A Decade of CRISPR: Advances and Outlook in Genome Editing
Keywords:Genome editing, CRISPR-Cas9, Gene therapy, DNA repair mechanisms, Zinc Finger Nucleases (ZFNs), Transcription Activator-Like Effector Nucleases (TALENs),, Agriculture biotechnology, Medical applications, Ethical concerns, Genetic engineering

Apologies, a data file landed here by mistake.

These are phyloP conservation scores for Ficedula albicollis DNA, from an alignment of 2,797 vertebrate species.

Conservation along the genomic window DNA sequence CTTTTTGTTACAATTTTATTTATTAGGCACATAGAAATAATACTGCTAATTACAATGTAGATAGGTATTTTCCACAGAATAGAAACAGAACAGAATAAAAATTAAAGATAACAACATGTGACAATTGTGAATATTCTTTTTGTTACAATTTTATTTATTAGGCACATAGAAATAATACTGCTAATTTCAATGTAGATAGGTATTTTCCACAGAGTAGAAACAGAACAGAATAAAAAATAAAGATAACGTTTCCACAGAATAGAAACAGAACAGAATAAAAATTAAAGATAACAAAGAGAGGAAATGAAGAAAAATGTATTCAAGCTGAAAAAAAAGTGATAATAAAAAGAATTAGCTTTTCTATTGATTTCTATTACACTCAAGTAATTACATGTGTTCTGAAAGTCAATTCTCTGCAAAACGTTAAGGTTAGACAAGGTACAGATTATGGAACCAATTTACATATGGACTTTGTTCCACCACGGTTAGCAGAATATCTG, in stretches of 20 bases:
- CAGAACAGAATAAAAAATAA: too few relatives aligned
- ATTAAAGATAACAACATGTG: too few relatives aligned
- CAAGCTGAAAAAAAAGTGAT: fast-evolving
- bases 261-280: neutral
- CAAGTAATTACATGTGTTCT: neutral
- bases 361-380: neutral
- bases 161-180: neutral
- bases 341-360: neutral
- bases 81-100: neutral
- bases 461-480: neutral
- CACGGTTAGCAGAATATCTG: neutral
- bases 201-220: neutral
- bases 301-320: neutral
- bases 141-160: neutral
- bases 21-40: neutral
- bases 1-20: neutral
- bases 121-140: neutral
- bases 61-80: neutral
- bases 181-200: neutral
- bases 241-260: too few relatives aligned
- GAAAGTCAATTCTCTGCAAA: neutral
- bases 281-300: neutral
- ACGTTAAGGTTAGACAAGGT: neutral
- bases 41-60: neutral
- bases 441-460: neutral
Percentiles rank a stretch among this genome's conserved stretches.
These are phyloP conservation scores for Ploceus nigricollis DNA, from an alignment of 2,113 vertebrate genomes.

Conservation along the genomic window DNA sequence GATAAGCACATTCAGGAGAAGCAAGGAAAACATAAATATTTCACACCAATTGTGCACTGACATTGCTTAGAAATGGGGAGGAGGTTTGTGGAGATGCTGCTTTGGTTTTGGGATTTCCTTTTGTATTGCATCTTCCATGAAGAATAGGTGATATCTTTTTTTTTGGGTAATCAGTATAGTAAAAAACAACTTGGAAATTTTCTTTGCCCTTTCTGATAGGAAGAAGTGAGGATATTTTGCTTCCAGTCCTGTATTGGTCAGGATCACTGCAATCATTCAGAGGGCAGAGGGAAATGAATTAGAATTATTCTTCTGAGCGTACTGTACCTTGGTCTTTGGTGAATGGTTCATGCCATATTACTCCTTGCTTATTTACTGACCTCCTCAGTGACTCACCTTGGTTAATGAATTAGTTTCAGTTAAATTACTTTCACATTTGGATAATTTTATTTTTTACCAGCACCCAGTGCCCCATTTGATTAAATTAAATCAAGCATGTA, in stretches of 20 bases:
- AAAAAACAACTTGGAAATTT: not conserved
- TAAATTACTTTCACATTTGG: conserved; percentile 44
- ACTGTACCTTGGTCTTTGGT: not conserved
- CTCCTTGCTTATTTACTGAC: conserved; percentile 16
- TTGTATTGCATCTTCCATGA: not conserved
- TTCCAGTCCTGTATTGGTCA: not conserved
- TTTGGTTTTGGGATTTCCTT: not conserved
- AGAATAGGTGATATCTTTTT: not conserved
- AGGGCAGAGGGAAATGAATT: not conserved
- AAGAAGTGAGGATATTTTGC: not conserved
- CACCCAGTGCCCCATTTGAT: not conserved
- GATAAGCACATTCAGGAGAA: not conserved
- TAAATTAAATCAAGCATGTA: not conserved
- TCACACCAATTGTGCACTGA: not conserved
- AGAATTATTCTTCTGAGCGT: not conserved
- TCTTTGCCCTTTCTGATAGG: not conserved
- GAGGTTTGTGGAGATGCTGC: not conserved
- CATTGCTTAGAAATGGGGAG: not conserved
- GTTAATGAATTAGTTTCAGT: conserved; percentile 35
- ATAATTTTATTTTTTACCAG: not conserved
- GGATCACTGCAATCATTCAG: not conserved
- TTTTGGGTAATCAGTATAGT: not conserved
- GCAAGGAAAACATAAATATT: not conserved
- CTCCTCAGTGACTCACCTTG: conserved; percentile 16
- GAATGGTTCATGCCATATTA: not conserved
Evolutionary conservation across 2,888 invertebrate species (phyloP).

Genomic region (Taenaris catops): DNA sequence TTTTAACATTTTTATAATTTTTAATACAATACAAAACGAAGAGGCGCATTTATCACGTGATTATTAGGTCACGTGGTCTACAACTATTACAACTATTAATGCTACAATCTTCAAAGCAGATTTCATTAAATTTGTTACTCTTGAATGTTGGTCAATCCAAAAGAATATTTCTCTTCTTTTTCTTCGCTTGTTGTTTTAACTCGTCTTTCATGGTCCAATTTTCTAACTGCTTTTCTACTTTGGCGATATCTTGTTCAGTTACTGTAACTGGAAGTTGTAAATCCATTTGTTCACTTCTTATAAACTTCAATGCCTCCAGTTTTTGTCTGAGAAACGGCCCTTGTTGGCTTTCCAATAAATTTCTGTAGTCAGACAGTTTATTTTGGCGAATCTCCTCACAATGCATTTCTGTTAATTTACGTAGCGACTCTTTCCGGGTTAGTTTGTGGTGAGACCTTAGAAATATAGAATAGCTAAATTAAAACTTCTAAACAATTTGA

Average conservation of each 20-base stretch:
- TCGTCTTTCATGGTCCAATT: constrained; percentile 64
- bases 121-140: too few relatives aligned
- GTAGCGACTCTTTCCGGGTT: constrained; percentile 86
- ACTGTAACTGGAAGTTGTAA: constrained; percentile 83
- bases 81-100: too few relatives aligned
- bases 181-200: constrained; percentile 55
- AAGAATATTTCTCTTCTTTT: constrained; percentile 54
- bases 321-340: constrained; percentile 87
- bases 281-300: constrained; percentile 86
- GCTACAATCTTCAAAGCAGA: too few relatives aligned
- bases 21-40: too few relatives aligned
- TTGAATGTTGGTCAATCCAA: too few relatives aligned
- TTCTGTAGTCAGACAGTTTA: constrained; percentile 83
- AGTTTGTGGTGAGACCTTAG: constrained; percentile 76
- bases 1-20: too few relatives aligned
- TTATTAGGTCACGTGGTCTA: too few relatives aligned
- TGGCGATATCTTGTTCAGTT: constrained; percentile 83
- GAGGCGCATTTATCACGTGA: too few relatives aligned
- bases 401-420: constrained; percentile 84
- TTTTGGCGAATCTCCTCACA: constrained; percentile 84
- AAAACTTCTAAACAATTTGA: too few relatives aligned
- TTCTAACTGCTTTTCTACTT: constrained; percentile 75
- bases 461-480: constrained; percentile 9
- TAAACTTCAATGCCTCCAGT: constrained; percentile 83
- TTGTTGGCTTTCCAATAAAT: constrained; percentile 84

Over the past decade, the CRISPR-based genome editing technology has made a transformative impact on basic and applied biological research, revolutionizing various fields including medicine and agriculture. This survey paper provides a comprehensive overview of the significant advancements, challenges, and future prospects of CRISPR technology. We discussed the origins and development of CRISPR genome editing, including the discovery of CRISPR-Cas systems in bacteria, RNAprogrammed genome editors, and base editing technologies. The paper highlights the remarkable ability of CRISPR to edit specific segments of DNA in cells and living organisms, leading to groundbreaking advancements in diagnosing human diseases, predicting individual susceptibility based on personal genetics, and rapidly altering genes responsible for plant traits. We showcase several key examples of CRISPR's impact, such as a CRISPR-based therapy for sickle cell disease, a nutritionally enhanced CRISPRedited tomato, and a disease-resistant CRISPR-edited wheat variety. Furthermore, we address the challenges and opportunities associated with improving editing accuracy, precision, programmable genetic sequence insertions, targeted delivery of CRISPR editors, and accessibility. Looking ahead, we anticipate further expansion of genome editing research and applications, which will intersect with advances in complementary technologies like machine learning, live cell imaging, and sequencing. We conclude that a combination of discovery and engineering will refine the CRISPR toolbox, addressing current challenges and enabling broader applications in fundamental and applied research. The driving force behind future innovation in CRISPR technology will continue to be scientific curiosity and the desire to benefit society.